The similarities run deep.
Both teams are red hot. Both are dealing with a significant injury on offense. Both feature hard-hitting defenses adept at forcing turnovers.
So, who has the edge in Saturday’s much-anticipated showdown between Broomfield and Longmont in the Class 4A state semifinals? Broomfield backers will point to the Eagles’ 29-11 win at Longmont on Sept. 11, a victory that sent Broomfield on a streak of nine wins in 10 games, as clear proof of their team’s superiority.
The Longmont faithful will counter by pointing out how these Trojans are a vastly different team now, having corrected an early plague of turnovers to put together an eight-game winning streak heading into the big-stakes rematch.
Both arguments are entirely valid, and point toward a nail-biting conclusion Saturday afternoon at Everly-Montgomery Field. Here’s a position-by-position breakdown of the matchups.
Senior Clint Sigg has been nothing short of dynamic for Longmont, going 24 for 43 in two playoff games with 403 yards, four touchdown passes, two rushing touchdowns, and no interceptions. Sigg has thrown just one interception in 103 attempts during the Trojans’ eight-game winning streak. A bona fide two-way threat, Sigg has thrown for 1,521 yards and rushed for four touchdowns. Broomfield Logan McCormick is equally adept with both his arm and his legs, but a sprained ankle suffered in last week’s win against Montrose leaves his effectiveness, and perhaps his availability, in question. Broomfield still will be in capable hands if forced to turn to backup Jack Burgesser, who directed a last-minute, 97-yard winning drive last week. EDGE: Longmont.
In this case it’s Longmont that is dealing with a key injury at a position of strength for both sides, as leading rusher Conlan Berger will be sidelined due to a fractured wrist. (Berger could still contribute on defense.) Sigg, Eli Sullivan, and Ethan Gabrielle will have to fill the void. Broomfield has leaned heavily on the tandem of Nate Knowles (934 yards) and Jalon Torres (803). Knowles in particular has come on strong of late, compiling 582 yards over the past five games. Both backs have produced three 100-yard games. EDGE: Broomfield.
A week ago Longmont would have been marked with a clear advantage, but the sudden contribution of Nate Lehnerz last week was a huge boost for Broomfield. After breaking his arm in a car wreck the week of the regular season matchup between the teams, Lehnerz broke loose with 10 receptions for 129 yards and a touchdown in the quarterfinal win against Montrose. Broomfield’s Dante Panicucci is a steady threat with great hands who leads the Eagles with 44 receptions for 614 yards and eight touchdowns. Eli Sullivan leads the Trojans in receptions (45) and receiving yards (622) but may be called upon to help fill the void in the backfield created by Berger’s injury. EDGE: Broomfield.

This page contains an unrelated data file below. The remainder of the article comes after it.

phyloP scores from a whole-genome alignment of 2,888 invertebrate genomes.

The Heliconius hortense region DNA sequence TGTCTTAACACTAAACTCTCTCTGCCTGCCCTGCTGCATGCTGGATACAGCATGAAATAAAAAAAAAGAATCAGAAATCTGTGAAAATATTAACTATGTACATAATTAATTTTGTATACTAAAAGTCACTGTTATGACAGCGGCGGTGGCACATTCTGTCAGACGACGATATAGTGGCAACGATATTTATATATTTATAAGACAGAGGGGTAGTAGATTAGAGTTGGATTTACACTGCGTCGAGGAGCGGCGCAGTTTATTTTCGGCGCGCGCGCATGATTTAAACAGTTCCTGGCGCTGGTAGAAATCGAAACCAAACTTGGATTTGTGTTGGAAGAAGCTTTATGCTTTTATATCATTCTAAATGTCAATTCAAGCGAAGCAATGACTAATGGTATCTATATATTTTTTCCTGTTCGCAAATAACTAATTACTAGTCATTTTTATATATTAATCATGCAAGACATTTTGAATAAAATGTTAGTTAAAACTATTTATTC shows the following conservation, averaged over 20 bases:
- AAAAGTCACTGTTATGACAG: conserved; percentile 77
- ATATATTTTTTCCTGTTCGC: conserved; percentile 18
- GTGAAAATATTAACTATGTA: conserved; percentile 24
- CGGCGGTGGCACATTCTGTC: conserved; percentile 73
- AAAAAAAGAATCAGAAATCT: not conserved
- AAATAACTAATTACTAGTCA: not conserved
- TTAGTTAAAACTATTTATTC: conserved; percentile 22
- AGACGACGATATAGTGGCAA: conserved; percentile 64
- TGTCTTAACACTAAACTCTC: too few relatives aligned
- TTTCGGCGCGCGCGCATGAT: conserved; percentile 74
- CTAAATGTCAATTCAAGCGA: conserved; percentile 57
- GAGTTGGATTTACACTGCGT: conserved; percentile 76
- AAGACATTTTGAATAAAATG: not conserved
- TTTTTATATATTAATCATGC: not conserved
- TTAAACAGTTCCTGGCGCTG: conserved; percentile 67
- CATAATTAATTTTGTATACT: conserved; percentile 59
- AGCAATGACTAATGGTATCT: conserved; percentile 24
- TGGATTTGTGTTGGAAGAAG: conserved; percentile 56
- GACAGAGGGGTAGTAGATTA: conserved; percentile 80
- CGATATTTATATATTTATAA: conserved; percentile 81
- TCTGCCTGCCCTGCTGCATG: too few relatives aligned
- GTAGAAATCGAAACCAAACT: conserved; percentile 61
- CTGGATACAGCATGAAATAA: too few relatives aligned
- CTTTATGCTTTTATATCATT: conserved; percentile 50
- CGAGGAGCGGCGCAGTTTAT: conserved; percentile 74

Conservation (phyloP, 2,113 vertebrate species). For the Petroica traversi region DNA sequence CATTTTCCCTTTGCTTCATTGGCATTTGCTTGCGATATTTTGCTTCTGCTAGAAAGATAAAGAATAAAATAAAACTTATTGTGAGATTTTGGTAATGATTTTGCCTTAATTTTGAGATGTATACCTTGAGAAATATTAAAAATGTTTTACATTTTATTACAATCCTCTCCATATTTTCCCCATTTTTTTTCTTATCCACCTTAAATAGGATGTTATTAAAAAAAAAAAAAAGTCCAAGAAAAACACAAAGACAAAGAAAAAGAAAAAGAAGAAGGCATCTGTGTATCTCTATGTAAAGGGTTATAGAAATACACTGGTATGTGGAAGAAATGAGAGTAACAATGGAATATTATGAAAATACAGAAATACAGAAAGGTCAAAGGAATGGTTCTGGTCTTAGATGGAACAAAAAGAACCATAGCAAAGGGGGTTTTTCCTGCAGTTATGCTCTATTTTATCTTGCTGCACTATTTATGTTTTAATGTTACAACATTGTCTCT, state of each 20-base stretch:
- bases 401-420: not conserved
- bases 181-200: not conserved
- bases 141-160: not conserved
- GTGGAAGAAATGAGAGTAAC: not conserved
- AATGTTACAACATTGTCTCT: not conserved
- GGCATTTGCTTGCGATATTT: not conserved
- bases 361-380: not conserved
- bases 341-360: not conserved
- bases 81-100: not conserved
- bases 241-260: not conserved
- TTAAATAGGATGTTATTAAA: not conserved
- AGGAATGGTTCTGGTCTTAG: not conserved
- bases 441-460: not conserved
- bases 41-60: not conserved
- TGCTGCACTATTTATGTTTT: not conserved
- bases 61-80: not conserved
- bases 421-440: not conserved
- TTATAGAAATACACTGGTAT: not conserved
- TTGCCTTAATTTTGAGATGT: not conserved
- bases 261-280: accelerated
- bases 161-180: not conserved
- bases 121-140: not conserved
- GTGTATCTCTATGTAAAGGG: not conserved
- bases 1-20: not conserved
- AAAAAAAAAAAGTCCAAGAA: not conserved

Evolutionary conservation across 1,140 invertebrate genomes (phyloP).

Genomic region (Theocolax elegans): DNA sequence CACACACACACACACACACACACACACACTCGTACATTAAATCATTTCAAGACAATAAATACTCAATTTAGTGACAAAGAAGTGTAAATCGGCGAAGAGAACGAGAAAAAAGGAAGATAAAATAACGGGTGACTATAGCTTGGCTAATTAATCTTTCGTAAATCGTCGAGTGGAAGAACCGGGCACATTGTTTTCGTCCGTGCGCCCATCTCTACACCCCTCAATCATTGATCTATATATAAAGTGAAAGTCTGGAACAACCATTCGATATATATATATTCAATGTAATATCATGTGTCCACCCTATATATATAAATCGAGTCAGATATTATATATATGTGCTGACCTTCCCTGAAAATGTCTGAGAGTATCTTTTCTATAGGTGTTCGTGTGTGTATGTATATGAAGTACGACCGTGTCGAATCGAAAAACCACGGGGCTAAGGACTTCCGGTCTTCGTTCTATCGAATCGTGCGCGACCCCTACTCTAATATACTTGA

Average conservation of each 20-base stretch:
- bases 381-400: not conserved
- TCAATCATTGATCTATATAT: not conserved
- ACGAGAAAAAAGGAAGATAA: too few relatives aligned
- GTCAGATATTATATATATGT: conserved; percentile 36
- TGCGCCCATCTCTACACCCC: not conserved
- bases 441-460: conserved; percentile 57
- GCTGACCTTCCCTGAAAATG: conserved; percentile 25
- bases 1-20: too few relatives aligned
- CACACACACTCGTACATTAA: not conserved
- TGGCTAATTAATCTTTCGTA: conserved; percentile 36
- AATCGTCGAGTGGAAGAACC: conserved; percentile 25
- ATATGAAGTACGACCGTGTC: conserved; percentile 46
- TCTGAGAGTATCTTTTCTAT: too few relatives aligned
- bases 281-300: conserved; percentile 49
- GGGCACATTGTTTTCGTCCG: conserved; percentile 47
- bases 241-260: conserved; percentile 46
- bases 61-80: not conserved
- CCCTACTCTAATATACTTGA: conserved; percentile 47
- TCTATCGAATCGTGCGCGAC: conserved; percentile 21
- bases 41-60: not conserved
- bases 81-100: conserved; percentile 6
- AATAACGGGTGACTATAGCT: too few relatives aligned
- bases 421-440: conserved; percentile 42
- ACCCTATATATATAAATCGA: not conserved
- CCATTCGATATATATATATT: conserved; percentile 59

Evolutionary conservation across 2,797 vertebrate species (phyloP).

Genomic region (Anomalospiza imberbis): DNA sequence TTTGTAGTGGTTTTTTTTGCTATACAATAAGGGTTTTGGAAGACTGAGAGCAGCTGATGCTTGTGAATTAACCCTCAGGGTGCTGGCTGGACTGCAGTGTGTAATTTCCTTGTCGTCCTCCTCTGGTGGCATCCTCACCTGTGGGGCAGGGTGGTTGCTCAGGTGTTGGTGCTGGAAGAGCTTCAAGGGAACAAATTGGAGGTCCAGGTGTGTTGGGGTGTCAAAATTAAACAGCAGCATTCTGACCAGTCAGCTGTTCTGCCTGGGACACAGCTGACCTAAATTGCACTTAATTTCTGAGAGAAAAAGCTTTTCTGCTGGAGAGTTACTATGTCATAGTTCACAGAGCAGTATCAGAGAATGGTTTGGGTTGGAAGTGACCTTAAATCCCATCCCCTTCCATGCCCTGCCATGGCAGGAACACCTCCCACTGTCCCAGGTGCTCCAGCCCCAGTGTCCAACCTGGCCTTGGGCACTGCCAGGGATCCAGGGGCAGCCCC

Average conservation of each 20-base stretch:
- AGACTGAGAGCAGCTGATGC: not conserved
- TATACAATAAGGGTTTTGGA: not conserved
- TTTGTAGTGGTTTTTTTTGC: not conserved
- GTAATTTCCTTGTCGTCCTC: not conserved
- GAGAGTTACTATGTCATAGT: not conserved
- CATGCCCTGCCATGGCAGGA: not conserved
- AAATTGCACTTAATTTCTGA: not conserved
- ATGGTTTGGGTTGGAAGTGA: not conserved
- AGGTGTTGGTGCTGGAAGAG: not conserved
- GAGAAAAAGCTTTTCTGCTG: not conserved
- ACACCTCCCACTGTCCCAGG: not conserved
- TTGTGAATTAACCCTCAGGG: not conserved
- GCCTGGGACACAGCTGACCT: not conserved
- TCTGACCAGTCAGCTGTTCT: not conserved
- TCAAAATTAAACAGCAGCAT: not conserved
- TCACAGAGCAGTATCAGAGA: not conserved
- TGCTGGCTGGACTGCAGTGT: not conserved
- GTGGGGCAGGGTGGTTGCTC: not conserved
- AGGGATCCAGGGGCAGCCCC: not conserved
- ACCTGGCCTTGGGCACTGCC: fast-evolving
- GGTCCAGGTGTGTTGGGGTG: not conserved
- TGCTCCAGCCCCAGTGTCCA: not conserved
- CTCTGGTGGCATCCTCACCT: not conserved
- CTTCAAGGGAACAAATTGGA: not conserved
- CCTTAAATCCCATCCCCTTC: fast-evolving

Fans of hard-nosed football should take a long look at both front lines Saturday. Both are steady and punishing. Broomfield’s veteran front has opened enough gaping holes for the Eagles to average 242.2 rushing yards a game regardless who is carrying the ball — three different Broomfield players have rushed for at least 800 yards. Longmont has averaged 189.9 rushing yards a game, and lately the big fellas up front have done an admirable job of protecting Sigg. EDGE: Broomfield.
Broomfield is stern and capable of making big stops, as evidenced by last week’s crucial goal-line stand that kept additional Montrose points off the board and set up the Eagles’ dramatic winning drive. But Longmont senior Tanner Wilkey is one of the top big men in the state, and he has had plenty of help on a unit that has helped the Longmont defense record a pair of shutouts while surrendering just 15 points a game during the team’s eight-game winning streak. EDGE: Longmont.
Perhaps the biggest boost to the Longmont defense this season was the return of junior linebacker Logan Goodner, who missed last season due to injury. Goodner leads the Trojans in tackles (117) and also has two fumble recoveries, one forced fumble, seven sacks to his credit. Goodner’s blitzes have made life uncomfortable for many quarterbacks this season. Junior Anthony Alvarado leads Broomfield in tackles. EDGE: Longmont.
Two of the best in all of Class 4A will square off between Longmont’s Cooper Rothe and Broomfield’s Shane Wetzel. Rothe shares the lead for the entire state with nine interceptions. Wetzel, a punishing hitter from the safety position, is tied for fourth in 4A with six interceptions. Overall Rothe probably has a little more help, as fellow junior Ryan Rulon has nabbed four interceptions. EDGE: Longmont.
Broomfield’s Bryan Tanigawa is a solid kicker who has knocked down six field goals, but despite Rothe’s 4 for 7 mark on field goals, the versatile Trojan boasts a big-time leg that gives Longmont long-range scoring opportunities. Longmont also features a dangerous kick returner in Eli Sullivan.
Both teams bring momentum in to the matchup, with Longmont riding an eight-game winning streak and Broomfield entering with wins in nine of 10 games. Each side will be dealing with key injuries, and both have overcome postseason adversity — Longmont won last week at No. 2 seeded and previously unbeaten Fort Collins, and Broomfield pulled out a quarterfinal win with a 97-yard last-minute drive with its backup quarterback at the helm. EDGE: Even.
Prediction: Longmont 31, Broomfield 27
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